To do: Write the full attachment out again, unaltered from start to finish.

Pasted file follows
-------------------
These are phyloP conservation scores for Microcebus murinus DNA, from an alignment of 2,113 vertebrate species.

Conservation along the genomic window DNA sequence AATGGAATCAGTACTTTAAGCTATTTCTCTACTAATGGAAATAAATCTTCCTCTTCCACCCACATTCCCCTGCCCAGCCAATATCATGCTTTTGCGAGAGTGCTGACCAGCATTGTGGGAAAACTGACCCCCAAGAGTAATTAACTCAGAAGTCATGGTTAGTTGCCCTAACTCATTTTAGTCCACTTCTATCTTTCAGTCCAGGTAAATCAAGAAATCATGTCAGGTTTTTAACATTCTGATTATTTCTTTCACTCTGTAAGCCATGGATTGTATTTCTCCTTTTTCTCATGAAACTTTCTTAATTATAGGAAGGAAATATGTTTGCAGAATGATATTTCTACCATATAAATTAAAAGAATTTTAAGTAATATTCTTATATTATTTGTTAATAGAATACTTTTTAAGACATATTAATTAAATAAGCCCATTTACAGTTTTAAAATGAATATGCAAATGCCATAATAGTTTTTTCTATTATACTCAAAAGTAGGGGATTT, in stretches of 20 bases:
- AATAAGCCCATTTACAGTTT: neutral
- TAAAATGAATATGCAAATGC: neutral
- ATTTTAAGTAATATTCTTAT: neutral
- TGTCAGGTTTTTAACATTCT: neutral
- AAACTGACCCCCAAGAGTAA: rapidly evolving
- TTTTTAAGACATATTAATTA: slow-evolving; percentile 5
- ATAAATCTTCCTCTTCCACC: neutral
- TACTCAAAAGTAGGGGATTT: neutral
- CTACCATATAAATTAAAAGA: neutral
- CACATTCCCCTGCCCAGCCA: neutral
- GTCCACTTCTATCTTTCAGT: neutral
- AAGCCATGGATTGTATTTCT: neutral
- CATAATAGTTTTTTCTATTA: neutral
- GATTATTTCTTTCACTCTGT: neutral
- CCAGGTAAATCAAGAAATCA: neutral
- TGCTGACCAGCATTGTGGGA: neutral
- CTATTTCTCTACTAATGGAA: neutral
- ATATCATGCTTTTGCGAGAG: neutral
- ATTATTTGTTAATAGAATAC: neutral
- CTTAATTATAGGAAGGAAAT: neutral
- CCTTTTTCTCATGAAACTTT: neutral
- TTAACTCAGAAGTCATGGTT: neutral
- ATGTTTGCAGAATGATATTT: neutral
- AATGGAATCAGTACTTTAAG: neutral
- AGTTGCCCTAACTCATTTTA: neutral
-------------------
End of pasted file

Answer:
These are phyloP conservation scores for Microcebus murinus DNA, from an alignment of 2,113 vertebrate species.

Conservation along the genomic window DNA sequence AATGGAATCAGTACTTTAAGCTATTTCTCTACTAATGGAAATAAATCTTCCTCTTCCACCCACATTCCCCTGCCCAGCCAATATCATGCTTTTGCGAGAGTGCTGACCAGCATTGTGGGAAAACTGACCCCCAAGAGTAATTAACTCAGAAGTCATGGTTAGTTGCCCTAACTCATTTTAGTCCACTTCTATCTTTCAGTCCAGGTAAATCAAGAAATCATGTCAGGTTTTTAACATTCTGATTATTTCTTTCACTCTGTAAGCCATGGATTGTATTTCTCCTTTTTCTCATGAAACTTTCTTAATTATAGGAAGGAAATATGTTTGCAGAATGATATTTCTACCATATAAATTAAAAGAATTTTAAGTAATATTCTTATATTATTTGTTAATAGAATACTTTTTAAGACATATTAATTAAATAAGCCCATTTACAGTTTTAAAATGAATATGCAAATGCCATAATAGTTTTTTCTATTATACTCAAAAGTAGGGGATTT, in stretches of 20 bases:
- AATAAGCCCATTTACAGTTT: neutral
- TAAAATGAATATGCAAATGC: neutral
- ATTTTAAGTAATATTCTTAT: neutral
- TGTCAGGTTTTTAACATTCT: neutral
- AAACTGACCCCCAAGAGTAA: rapidly evolving
- TTTTTAAGACATATTAATTA: slow-evolving; percentile 5
- ATAAATCTTCCTCTTCCACC: neutral
- TACTCAAAAGTAGGGGATTT: neutral
- CTACCATATAAATTAAAAGA: neutral
- CACATTCCCCTGCCCAGCCA: neutral
- GTCCACTTCTATCTTTCAGT: neutral
- AAGCCATGGATTGTATTTCT: neutral
- CATAATAGTTTTTTCTATTA: neutral
- GATTATTTCTTTCACTCTGT: neutral
- CCAGGTAAATCAAGAAATCA: neutral
- TGCTGACCAGCATTGTGGGA: neutral
- CTATTTCTCTACTAATGGAA: neutral
- ATATCATGCTTTTGCGAGAG: neutral
- ATTATTTGTTAATAGAATAC: neutral
- CTTAATTATAGGAAGGAAAT: neutral
- CCTTTTTCTCATGAAACTTT: neutral
- TTAACTCAGAAGTCATGGTT: neutral
- ATGTTTGCAGAATGATATTT: neutral
- AATGGAATCAGTACTTTAAG: neutral
- AGTTGCCCTAACTCATTTTA: neutral